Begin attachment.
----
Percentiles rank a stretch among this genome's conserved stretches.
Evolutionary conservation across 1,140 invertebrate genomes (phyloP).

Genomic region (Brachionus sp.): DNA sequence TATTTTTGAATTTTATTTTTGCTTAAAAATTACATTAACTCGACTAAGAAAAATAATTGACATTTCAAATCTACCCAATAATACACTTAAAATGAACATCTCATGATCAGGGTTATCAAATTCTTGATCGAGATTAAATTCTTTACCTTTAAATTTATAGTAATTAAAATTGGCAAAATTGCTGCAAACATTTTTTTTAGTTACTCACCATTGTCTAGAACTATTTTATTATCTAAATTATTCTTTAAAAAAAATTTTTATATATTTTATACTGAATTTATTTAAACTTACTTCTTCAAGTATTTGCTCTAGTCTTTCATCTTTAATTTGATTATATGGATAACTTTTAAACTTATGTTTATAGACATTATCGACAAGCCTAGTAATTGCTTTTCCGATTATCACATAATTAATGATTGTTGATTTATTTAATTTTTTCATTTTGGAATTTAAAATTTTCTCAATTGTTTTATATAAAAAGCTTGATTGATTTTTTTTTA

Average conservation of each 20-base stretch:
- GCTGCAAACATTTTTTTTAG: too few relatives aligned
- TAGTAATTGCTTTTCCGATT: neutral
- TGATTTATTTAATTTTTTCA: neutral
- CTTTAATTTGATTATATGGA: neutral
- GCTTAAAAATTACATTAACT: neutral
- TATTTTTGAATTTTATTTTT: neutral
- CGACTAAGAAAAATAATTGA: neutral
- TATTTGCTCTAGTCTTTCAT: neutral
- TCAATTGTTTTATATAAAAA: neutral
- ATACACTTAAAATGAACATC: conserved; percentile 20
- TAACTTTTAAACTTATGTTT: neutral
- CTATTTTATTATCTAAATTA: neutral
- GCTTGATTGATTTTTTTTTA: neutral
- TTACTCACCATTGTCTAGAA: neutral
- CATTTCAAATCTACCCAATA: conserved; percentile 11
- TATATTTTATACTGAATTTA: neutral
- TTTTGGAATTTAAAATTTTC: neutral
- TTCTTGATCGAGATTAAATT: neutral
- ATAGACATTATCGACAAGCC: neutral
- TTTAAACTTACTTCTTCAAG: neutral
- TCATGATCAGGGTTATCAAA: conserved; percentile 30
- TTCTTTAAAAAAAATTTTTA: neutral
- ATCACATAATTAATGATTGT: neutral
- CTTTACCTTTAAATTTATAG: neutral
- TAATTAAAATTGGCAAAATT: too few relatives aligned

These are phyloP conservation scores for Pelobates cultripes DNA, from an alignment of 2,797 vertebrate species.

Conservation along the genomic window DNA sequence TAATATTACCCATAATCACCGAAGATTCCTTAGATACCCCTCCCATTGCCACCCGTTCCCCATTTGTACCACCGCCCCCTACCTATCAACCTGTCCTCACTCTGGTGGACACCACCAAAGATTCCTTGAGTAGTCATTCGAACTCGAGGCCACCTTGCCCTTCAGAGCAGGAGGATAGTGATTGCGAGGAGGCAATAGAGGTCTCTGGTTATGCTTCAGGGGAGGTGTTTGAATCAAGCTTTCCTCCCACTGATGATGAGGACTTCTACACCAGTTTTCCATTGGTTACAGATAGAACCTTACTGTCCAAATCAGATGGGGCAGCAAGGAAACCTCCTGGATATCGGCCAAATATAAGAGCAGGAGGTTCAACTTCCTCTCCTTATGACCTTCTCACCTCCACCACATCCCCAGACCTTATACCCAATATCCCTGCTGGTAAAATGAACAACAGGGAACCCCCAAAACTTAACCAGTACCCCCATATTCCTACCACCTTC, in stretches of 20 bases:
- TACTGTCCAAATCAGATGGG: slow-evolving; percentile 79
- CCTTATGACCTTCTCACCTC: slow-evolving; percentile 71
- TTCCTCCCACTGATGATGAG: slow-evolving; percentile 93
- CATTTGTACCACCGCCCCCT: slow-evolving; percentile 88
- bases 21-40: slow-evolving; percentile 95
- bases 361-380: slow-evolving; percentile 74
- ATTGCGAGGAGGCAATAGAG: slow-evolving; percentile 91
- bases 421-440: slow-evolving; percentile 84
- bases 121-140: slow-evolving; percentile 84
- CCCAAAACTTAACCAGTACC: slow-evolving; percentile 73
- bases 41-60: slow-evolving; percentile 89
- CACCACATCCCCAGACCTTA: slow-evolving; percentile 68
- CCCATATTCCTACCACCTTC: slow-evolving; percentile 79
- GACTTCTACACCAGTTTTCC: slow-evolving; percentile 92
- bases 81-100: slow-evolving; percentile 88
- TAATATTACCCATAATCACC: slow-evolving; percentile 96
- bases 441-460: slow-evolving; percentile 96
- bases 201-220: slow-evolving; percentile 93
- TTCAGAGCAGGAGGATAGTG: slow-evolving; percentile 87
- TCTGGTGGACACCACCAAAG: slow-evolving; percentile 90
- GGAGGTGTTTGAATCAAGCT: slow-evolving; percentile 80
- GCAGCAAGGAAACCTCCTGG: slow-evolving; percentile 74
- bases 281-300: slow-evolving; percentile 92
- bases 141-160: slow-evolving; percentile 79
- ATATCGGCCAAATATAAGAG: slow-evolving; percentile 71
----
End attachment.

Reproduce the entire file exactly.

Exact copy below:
Percentiles rank a stretch among this genome's conserved stretches.
Evolutionary conservation across 1,140 invertebrate genomes (phyloP).

Genomic region (Brachionus sp.): DNA sequence TATTTTTGAATTTTATTTTTGCTTAAAAATTACATTAACTCGACTAAGAAAAATAATTGACATTTCAAATCTACCCAATAATACACTTAAAATGAACATCTCATGATCAGGGTTATCAAATTCTTGATCGAGATTAAATTCTTTACCTTTAAATTTATAGTAATTAAAATTGGCAAAATTGCTGCAAACATTTTTTTTAGTTACTCACCATTGTCTAGAACTATTTTATTATCTAAATTATTCTTTAAAAAAAATTTTTATATATTTTATACTGAATTTATTTAAACTTACTTCTTCAAGTATTTGCTCTAGTCTTTCATCTTTAATTTGATTATATGGATAACTTTTAAACTTATGTTTATAGACATTATCGACAAGCCTAGTAATTGCTTTTCCGATTATCACATAATTAATGATTGTTGATTTATTTAATTTTTTCATTTTGGAATTTAAAATTTTCTCAATTGTTTTATATAAAAAGCTTGATTGATTTTTTTTTA

Average conservation of each 20-base stretch:
- GCTGCAAACATTTTTTTTAG: too few relatives aligned
- TAGTAATTGCTTTTCCGATT: neutral
- TGATTTATTTAATTTTTTCA: neutral
- CTTTAATTTGATTATATGGA: neutral
- GCTTAAAAATTACATTAACT: neutral
- TATTTTTGAATTTTATTTTT: neutral
- CGACTAAGAAAAATAATTGA: neutral
- TATTTGCTCTAGTCTTTCAT: neutral
- TCAATTGTTTTATATAAAAA: neutral
- ATACACTTAAAATGAACATC: conserved; percentile 20
- TAACTTTTAAACTTATGTTT: neutral
- CTATTTTATTATCTAAATTA: neutral
- GCTTGATTGATTTTTTTTTA: neutral
- TTACTCACCATTGTCTAGAA: neutral
- CATTTCAAATCTACCCAATA: conserved; percentile 11
- TATATTTTATACTGAATTTA: neutral
- TTTTGGAATTTAAAATTTTC: neutral
- TTCTTGATCGAGATTAAATT: neutral
- ATAGACATTATCGACAAGCC: neutral
- TTTAAACTTACTTCTTCAAG: neutral
- TCATGATCAGGGTTATCAAA: conserved; percentile 30
- TTCTTTAAAAAAAATTTTTA: neutral
- ATCACATAATTAATGATTGT: neutral
- CTTTACCTTTAAATTTATAG: neutral
- TAATTAAAATTGGCAAAATT: too few relatives aligned

These are phyloP conservation scores for Pelobates cultripes DNA, from an alignment of 2,797 vertebrate species.

Conservation along the genomic window DNA sequence TAATATTACCCATAATCACCGAAGATTCCTTAGATACCCCTCCCATTGCCACCCGTTCCCCATTTGTACCACCGCCCCCTACCTATCAACCTGTCCTCACTCTGGTGGACACCACCAAAGATTCCTTGAGTAGTCATTCGAACTCGAGGCCACCTTGCCCTTCAGAGCAGGAGGATAGTGATTGCGAGGAGGCAATAGAGGTCTCTGGTTATGCTTCAGGGGAGGTGTTTGAATCAAGCTTTCCTCCCACTGATGATGAGGACTTCTACACCAGTTTTCCATTGGTTACAGATAGAACCTTACTGTCCAAATCAGATGGGGCAGCAAGGAAACCTCCTGGATATCGGCCAAATATAAGAGCAGGAGGTTCAACTTCCTCTCCTTATGACCTTCTCACCTCCACCACATCCCCAGACCTTATACCCAATATCCCTGCTGGTAAAATGAACAACAGGGAACCCCCAAAACTTAACCAGTACCCCCATATTCCTACCACCTTC, in stretches of 20 bases:
- TACTGTCCAAATCAGATGGG: slow-evolving; percentile 79
- CCTTATGACCTTCTCACCTC: slow-evolving; percentile 71
- TTCCTCCCACTGATGATGAG: slow-evolving; percentile 93
- CATTTGTACCACCGCCCCCT: slow-evolving; percentile 88
- bases 21-40: slow-evolving; percentile 95
- bases 361-380: slow-evolving; percentile 74
- ATTGCGAGGAGGCAATAGAG: slow-evolving; percentile 91
- bases 421-440: slow-evolving; percentile 84
- bases 121-140: slow-evolving; percentile 84
- CCCAAAACTTAACCAGTACC: slow-evolving; percentile 73
- bases 41-60: slow-evolving; percentile 89
- CACCACATCCCCAGACCTTA: slow-evolving; percentile 68
- CCCATATTCCTACCACCTTC: slow-evolving; percentile 79
- GACTTCTACACCAGTTTTCC: slow-evolving; percentile 92
- bases 81-100: slow-evolving; percentile 88
- TAATATTACCCATAATCACC: slow-evolving; percentile 96
- bases 441-460: slow-evolving; percentile 96
- bases 201-220: slow-evolving; percentile 93
- TTCAGAGCAGGAGGATAGTG: slow-evolving; percentile 87
- TCTGGTGGACACCACCAAAG: slow-evolving; percentile 90
- GGAGGTGTTTGAATCAAGCT: slow-evolving; percentile 80
- GCAGCAAGGAAACCTCCTGG: slow-evolving; percentile 74
- bases 281-300: slow-evolving; percentile 92
- bases 141-160: slow-evolving; percentile 79
- ATATCGGCCAAATATAAGAG: slow-evolving; percentile 71